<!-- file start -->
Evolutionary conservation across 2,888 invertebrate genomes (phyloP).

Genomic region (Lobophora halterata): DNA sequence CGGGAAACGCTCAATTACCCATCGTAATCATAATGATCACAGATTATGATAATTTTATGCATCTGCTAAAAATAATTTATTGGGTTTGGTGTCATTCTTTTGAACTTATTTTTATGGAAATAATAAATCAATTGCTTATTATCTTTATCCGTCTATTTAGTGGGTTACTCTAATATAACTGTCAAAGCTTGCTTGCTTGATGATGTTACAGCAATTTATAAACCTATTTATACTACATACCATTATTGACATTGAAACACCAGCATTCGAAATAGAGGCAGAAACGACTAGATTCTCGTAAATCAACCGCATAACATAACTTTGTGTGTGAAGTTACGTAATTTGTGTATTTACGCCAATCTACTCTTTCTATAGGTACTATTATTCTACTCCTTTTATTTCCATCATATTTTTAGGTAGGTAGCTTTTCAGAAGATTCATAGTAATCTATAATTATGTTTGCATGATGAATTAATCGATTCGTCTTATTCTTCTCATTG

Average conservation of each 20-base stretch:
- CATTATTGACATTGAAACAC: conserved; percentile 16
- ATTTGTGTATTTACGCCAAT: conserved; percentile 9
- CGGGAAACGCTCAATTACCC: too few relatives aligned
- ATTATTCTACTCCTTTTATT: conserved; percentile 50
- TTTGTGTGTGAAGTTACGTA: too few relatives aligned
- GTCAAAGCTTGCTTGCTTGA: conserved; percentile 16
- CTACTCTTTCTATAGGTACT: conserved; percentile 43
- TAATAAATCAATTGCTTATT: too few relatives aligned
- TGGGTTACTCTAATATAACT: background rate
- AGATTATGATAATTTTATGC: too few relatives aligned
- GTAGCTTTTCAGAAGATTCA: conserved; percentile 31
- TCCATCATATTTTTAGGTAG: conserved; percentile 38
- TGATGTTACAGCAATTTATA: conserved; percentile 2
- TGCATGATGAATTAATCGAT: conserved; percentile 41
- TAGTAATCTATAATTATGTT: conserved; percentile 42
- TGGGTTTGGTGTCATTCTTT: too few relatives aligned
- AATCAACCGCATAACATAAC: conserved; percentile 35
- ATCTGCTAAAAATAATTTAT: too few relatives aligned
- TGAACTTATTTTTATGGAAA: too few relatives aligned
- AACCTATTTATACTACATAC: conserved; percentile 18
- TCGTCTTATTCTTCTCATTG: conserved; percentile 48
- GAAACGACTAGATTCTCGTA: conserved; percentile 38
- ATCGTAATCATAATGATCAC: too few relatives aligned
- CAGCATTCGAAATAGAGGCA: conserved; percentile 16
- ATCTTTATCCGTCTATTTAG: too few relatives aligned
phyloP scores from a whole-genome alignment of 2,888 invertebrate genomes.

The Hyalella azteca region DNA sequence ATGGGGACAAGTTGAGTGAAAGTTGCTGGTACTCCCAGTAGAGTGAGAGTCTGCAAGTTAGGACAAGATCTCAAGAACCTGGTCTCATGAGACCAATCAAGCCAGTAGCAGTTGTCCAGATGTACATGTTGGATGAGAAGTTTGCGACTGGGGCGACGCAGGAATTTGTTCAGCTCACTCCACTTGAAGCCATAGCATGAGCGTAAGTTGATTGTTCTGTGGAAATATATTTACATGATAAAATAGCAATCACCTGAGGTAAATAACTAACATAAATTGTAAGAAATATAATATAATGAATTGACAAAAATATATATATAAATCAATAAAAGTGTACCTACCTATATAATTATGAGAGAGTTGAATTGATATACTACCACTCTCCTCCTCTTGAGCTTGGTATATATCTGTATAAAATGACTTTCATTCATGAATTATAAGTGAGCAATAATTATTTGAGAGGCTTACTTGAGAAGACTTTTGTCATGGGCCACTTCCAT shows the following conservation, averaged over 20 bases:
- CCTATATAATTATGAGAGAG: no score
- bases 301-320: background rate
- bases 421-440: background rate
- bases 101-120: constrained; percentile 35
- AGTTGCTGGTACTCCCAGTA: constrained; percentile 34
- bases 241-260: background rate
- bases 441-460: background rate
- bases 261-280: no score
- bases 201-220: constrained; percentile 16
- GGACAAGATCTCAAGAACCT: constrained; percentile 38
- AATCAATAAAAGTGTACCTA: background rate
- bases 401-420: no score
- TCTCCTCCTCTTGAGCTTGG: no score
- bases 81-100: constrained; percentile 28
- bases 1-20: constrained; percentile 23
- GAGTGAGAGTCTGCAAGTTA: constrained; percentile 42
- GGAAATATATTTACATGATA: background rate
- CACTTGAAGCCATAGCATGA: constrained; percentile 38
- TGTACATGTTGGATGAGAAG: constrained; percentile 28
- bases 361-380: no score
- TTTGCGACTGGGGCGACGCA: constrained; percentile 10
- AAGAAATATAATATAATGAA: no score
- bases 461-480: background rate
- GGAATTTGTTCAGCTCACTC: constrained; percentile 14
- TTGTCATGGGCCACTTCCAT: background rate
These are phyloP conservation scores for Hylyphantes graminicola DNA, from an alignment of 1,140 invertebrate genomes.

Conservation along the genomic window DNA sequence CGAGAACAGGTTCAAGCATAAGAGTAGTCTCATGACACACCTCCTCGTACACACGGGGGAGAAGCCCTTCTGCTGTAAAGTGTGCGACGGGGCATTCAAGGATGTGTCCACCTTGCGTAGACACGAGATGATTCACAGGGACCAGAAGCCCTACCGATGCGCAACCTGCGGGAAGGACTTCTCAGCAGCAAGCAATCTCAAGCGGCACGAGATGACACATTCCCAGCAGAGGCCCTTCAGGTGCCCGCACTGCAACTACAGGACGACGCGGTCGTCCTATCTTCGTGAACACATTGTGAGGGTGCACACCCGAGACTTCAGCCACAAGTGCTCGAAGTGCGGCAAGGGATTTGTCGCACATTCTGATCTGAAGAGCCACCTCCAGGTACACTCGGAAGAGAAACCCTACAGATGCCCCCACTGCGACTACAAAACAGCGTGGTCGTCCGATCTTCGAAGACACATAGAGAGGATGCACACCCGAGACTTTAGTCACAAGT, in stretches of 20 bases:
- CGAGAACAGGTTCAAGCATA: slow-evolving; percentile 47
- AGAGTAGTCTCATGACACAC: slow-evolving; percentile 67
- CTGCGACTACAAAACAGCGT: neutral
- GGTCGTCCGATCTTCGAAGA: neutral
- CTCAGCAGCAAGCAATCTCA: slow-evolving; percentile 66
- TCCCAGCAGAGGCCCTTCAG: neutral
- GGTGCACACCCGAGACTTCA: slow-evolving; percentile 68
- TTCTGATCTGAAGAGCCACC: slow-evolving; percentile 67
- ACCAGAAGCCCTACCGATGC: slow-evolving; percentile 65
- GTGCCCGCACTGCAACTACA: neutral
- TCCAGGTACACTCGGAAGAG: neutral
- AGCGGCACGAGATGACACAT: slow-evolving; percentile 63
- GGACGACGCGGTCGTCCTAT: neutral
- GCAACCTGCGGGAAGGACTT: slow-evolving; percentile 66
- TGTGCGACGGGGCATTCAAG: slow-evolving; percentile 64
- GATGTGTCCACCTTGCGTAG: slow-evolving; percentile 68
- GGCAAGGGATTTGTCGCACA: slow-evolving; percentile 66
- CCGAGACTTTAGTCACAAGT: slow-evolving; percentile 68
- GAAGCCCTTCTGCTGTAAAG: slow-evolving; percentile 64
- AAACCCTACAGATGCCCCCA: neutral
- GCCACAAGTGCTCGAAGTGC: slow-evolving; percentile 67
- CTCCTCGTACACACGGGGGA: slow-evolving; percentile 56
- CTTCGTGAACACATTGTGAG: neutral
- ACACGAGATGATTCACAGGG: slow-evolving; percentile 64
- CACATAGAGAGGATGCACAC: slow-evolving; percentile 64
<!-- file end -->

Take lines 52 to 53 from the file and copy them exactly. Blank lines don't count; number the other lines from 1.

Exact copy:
- AAGAAATATAATATAATGAA: no score
- bases 461-480: background rate